By Sid Sidlo
The Cleveland Civil War Roundtable
Copyright © 2008, All Rights Reserved
Editor’s note: This article was originally published in The Charger in the spring of 2001. Its author, Sid Sidlo, was then the editor of the North Carolina Roundtable’s Ramrod newsletter and long-time friend of the Cleveland CWRT.
During the Civil War, almost all roads were of dirt that became quagmires of mud after heavy rains. Only a few hard-surface all-weather roads existed. These were called “macadamized” roads after their inventor, Scottish civil engineer John Loudon McAdam, who in turn was indebted to the road builders of the ancient Roman empire. The pavement (from Latin pavinientum) was made of compressed layers of gravel set on a cement bed with limestone shoulders. Ditches at the sides of the road provided necessary drainage. After the advent of the automobile, it became standard to bind the gravel with tar or asphalt for greater durability and to reduce dust.
Such a paved road was the Shenandoah Valley turnpike, put to good use by Stonewall Jackson in the 1862 campaign. The road was opened in 1840 and ran for 80 miles from Winchester to Staunton. But during the war such roads were rarities, and armies had to move their men and equipment over the ubiquitous dirt roads, as they had since war began. Also dating from ancient times was the technique of surfacing muddy roads with branches and small tree trunks laid crosswise to allow passage of wagon trains and artillery over mud. From its appearance, this was called a “corduroy road.” Larger logs were used for military bridges and other semi-permanent structures.
Because the felling and cutting of saplings and branches large enough to sustain heavy loads required considerable labor, fence rails were used if these were available. Union army chief engineer Brig. Gen. Orlando Poe, reporting on the engineering achievements during the Carolinas campaign, noted that corduroying was a very simple affair when there were plenty of fence rails, but involved the severest labor in their absence. Engineering officers found that two good fences would furnish enough rails to corduroy a strip of road as long as one of the fences so as to make it passable.1
A plank road, corduroy surfaced with heavy planking, was a permanent and more sophisticated road used over swamps and boggy areas. The Winston-Salem and Fayetteville plank road in North Carolina was the longest in the United States, being 120 miles long. 2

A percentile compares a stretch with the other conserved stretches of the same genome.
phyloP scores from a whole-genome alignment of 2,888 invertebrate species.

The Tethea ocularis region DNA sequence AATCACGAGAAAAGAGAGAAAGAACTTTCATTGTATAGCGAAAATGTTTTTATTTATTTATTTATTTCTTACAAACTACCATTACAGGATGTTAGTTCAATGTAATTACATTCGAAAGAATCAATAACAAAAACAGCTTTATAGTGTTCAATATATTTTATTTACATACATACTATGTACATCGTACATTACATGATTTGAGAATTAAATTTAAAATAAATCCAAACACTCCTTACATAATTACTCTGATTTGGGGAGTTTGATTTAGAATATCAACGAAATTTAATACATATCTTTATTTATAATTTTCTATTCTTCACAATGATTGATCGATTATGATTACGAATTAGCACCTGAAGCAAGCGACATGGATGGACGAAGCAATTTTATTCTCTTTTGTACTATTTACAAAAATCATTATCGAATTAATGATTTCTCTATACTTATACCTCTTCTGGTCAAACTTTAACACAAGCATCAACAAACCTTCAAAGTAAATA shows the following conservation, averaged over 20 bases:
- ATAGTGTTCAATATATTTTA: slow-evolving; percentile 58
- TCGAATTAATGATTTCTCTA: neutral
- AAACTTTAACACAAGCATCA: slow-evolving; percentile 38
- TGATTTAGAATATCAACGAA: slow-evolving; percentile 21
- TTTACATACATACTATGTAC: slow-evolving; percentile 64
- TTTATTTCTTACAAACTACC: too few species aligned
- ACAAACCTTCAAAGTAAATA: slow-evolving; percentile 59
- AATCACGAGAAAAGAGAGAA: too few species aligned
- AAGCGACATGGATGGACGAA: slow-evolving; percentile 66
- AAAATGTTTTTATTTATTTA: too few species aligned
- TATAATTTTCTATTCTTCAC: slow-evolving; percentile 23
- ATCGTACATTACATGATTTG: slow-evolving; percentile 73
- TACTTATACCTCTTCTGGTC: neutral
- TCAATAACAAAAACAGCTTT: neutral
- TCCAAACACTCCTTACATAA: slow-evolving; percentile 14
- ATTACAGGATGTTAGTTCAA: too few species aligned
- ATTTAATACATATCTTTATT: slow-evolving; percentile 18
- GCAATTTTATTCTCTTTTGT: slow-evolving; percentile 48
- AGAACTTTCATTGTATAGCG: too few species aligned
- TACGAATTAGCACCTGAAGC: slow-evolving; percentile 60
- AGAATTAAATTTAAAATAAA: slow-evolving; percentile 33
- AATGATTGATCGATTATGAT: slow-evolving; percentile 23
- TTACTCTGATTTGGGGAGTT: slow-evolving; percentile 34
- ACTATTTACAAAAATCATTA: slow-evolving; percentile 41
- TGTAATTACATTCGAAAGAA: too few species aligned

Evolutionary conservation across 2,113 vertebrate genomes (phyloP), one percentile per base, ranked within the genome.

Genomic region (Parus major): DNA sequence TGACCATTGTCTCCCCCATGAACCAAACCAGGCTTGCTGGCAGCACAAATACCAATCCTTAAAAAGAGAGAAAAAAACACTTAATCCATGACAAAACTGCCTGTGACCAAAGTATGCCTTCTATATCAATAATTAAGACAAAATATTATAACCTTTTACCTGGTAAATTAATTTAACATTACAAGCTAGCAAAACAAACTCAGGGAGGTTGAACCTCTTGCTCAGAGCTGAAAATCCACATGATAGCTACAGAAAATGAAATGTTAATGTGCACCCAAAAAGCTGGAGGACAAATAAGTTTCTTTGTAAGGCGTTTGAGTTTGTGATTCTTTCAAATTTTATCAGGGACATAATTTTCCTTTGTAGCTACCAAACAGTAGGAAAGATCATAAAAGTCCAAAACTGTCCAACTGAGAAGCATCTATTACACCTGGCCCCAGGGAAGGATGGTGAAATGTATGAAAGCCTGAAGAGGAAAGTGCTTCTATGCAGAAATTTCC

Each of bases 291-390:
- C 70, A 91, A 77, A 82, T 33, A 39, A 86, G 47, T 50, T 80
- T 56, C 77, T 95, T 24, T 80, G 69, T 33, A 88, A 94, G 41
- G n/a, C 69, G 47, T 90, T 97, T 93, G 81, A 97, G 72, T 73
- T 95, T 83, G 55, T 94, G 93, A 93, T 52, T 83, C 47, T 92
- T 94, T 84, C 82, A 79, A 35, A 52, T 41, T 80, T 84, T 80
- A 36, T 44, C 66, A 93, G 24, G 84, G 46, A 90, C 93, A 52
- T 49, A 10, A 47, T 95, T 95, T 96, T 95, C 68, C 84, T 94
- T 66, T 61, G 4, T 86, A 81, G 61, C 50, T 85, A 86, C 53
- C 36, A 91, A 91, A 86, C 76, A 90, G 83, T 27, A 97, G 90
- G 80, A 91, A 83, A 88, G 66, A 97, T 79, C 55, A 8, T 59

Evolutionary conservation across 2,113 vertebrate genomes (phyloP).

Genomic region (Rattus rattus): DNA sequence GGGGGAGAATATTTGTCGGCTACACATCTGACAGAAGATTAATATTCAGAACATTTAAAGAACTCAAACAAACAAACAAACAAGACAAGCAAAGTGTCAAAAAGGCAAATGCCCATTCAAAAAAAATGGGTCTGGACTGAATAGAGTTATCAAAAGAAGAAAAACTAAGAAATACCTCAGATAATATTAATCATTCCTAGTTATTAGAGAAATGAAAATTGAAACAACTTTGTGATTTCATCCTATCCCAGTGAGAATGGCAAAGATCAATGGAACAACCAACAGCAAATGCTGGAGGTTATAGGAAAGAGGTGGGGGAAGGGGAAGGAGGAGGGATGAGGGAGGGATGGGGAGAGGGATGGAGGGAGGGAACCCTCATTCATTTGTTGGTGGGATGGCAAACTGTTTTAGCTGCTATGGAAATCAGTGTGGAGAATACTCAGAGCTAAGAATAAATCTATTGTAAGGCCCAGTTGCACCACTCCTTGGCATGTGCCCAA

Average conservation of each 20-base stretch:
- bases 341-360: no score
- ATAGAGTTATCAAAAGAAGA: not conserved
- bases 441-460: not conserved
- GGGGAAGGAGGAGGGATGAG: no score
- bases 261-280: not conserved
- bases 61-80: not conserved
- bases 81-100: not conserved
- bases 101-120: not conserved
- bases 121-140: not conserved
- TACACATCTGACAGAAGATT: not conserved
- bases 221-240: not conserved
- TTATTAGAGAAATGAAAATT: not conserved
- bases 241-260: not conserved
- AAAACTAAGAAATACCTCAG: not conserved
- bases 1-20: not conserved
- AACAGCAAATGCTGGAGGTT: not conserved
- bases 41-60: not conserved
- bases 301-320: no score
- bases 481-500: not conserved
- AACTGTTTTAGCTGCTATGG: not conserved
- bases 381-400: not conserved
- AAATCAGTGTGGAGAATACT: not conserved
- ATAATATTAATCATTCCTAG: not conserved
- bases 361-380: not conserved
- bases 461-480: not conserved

Corduroying of military roads during the Civil War seems to have been exclusively a Yankee technique. Writing from Virginia in the winter of 1861-62, an anonymous rebel comments on “. . .the incredible quantity and tenacity of the mud. Locomotion in rainy or damp weather baffles all description; and to say that I have seen whole wagon trains fast in the road, with mud up to the axles, would afford but a faint idea of the reality. If timber had been plentiful, the roads might have been ‘corduroyed’ according to the Yankee plan, viz., of piling logs across the road, filling the interstices with small limbs, and covering with mud; but timber was not to be procured for such a purpose; what little there might be was economically served out for fuel.”3
Surely rebel armies must have corduroyed roads for passage of their equipment, but I have been unable to come up with any specific mention in Confederate records or correspondence. Can any of our readers help with this?
It was the Pioneer corps, moving behind the main body of infantry and ahead of the heavy trains, that carried the burden of constructing corduroy roads, but other units would be drafted if circumstances required. In addition, the Pioneers built bridges and chopped “side roads” for the movement of wagon and artillery trains through heavily wooded terrain. The last two chores were frequently bigger jobs. A Union XVII Corps report for the months of February and March 1865 mentions that the third division [Leggett’s] laid down 24,753 yards of corduroy road, but built 303 bridges and cut 53,386 yards of side road. 4
- Official Records, Vol. 47, Part I, p. 173
- Official Records, Vol. 47, Part I, p. 1084
- Richard Harwell (ed.), The Confederate Reader (Dorset Press, 1992), p. 59
- Official Records, Vol. 47, Part I, p. 384
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